Monday Links: Blog, Error Messages and Recruiters

Toxic Culture Is Driving the Great Resignation

I have read a couple of times about the Great Resignation. I guess the world isn’t the place after the pandemic. And that is reflected in the job market too. “A toxic corporate culture is the single best predictor of which companies suffered from high attrition in the first six months of the Great Resignation.” Read full article

What’s in a Good Error Message?

I don’t know how many times I have debugged the “The given key was not present in the dictionary” error. In fact, I wrote two C# idioms to avoid exceptions when working with dictionaries. From the article, to write better error messages: give context, show the actual error, and tell how to mitigate it. Read full article

Why don’t I have a blog?

I have always heard: “start your own blog.” Well, I started my own blog…you’re reading it. But this is a post about the opposite: why not have a blog. The author points out is that posts only rephrase Reddit or StackOverflow’s comments. But, I learned from Show Your Work that nothing is completely original. We all have some sort of inspiration. And, precisely that, and our own voice make our blogs unique. Read full article

office workers circa 1940s
Photo by Museums Victoria on Unsplash

Learn By Wrapping

The best advice to learn something is to learn by doing. Finding project ideas is often difficult. Another TODO app, really? This article shares a learning activity: Write a wrapper for a library or an API you’re already familiar with. Instead of jumping to the documentation, start writing a wrapper in the language you want to learn. Read full article

Career Advice Nobody Gave Me: Never Ignore a Recruiter

These days, anyone with a LinkedIn profile and “Software engineer” in the headline is getting lots of spam messages and connection requests. I bet you already got a message between these lines: “Hi X, I have one company interested in your profile. Are you available for a quick call to share more details? Please, send me your CV at this email.”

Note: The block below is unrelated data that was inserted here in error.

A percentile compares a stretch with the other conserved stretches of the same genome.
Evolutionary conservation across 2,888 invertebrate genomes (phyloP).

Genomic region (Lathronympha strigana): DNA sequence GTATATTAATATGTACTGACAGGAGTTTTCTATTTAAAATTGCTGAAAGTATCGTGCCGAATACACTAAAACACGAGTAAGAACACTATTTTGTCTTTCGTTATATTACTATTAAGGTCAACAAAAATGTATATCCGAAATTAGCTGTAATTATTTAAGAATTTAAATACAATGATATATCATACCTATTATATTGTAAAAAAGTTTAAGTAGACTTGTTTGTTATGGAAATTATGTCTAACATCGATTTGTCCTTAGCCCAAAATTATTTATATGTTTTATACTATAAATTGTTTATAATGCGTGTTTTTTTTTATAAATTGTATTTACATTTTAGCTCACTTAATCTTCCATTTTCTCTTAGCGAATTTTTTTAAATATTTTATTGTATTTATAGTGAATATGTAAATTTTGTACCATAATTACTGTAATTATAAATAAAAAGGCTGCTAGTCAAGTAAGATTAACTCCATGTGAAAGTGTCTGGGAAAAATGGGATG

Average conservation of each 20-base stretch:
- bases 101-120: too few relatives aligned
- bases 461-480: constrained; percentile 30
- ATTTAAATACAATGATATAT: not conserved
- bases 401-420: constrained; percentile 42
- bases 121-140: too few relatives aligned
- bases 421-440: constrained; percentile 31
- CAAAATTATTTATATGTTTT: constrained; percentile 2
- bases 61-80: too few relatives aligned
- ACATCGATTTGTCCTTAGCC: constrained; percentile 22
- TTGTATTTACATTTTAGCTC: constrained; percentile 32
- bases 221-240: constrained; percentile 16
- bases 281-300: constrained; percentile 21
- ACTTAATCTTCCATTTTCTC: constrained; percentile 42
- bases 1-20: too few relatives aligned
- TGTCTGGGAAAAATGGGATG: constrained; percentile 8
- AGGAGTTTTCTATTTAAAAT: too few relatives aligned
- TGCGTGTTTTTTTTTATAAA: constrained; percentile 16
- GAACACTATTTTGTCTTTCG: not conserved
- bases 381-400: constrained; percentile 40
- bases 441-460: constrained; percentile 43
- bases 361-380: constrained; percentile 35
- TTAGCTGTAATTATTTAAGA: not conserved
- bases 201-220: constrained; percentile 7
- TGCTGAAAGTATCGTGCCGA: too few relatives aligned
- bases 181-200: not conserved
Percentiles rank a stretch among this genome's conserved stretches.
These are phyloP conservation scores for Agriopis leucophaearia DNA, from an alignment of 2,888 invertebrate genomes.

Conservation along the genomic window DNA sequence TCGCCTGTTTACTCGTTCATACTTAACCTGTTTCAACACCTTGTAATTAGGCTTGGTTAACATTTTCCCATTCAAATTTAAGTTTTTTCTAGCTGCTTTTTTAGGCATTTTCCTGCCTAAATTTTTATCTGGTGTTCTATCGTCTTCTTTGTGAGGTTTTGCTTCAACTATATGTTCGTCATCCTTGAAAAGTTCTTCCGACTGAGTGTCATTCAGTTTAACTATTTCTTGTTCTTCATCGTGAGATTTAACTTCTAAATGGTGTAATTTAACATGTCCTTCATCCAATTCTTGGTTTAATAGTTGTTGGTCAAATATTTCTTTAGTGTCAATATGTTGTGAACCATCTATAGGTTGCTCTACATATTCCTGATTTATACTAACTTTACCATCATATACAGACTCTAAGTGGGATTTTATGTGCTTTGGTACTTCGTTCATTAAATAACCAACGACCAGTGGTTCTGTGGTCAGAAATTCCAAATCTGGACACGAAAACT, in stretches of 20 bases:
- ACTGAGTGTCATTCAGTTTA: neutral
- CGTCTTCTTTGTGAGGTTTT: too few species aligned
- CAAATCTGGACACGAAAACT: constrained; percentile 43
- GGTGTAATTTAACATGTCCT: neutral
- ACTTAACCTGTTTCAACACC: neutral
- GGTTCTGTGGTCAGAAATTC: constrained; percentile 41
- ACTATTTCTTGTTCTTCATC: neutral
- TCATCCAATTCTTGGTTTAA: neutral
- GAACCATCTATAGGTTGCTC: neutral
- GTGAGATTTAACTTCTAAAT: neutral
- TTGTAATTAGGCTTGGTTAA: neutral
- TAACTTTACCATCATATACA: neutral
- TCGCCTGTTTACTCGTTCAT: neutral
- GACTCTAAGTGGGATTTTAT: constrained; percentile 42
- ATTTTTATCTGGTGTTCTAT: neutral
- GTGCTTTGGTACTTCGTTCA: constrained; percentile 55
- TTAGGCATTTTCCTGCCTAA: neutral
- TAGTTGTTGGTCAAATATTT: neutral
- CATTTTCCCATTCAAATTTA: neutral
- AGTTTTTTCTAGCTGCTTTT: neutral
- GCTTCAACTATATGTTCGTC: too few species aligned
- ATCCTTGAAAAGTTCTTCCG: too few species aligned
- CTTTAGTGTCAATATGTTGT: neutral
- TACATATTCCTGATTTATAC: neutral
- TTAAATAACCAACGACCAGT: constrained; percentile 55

This article shares a template to reply back to these spammy messages. If you use it, you will be asking for a company name, seniority, and compensation before starting any conversation. That would be enough feedback for recruiters too. Read full article

Voilà! Another five reads! Do you answer spammy messages or connection requests on LinkedIn? Do you have a template to answer recruiters? What strategies do you use to learn new programming languages?

Are you interested in unit testing? Check my Unit Testing 101 series. Don’t miss the previous Monday Links on Going solo, Making Friends and AutoMapper.

BugOfTheDay: Object definitions, spaces, and checksums

These days I was working with a database migration tool. This is what I learned after debugging an issue for almost an entire day.

In one of my client’s projects to create or update stored procedures, we use a custom migrator tool. A wrapper on top of DbUp. I’ve already written about Simple.Migrator, a similar tool.

To avoid updating the wrong version of a stored procedure we rely on checksums. Before updating a stored procedure, we calculate the checksum of its definition at the database using a command-line tool.

How to find object definitions in SQL Server?

By the way… To find the text of a stored procedure in SQL Server, use the OBJECT_DEFINITION() function with the object id of the stored procedure.

Like this,

SELECT OBJECT_DEFINITION(OBJECT_ID('dbo.MyCoolStoredProc'))
GO

Checksums and CREATE statements

With the checksum of the stored procedure to update, we write a header comment in the new script file. Something like,

/*
Checksum: "A-SHA1-HERE-OF-THE-PREVIOUS-STORED-PROC"
*/
ALTER PROC dbo.MyCoolStoredProc
BEGIN
  ...
END

To upgrade the database, the migrator compares the checksums of objects in the database with the checksums in header comments. If they’re different, the migrator displays a warning message and stops the upgrade.

Here comes the funny part. When I ran the migrator on my local machine, it always reported a difference. Even when I was grabbing the checksum from the migrator tool itself. Arrggg!

After debugging for a while and isolating the problem I found something. On the previous script for the same stored procedure, I started the script with CREATE OR ALTER PROC. There’s nothing wrong with that.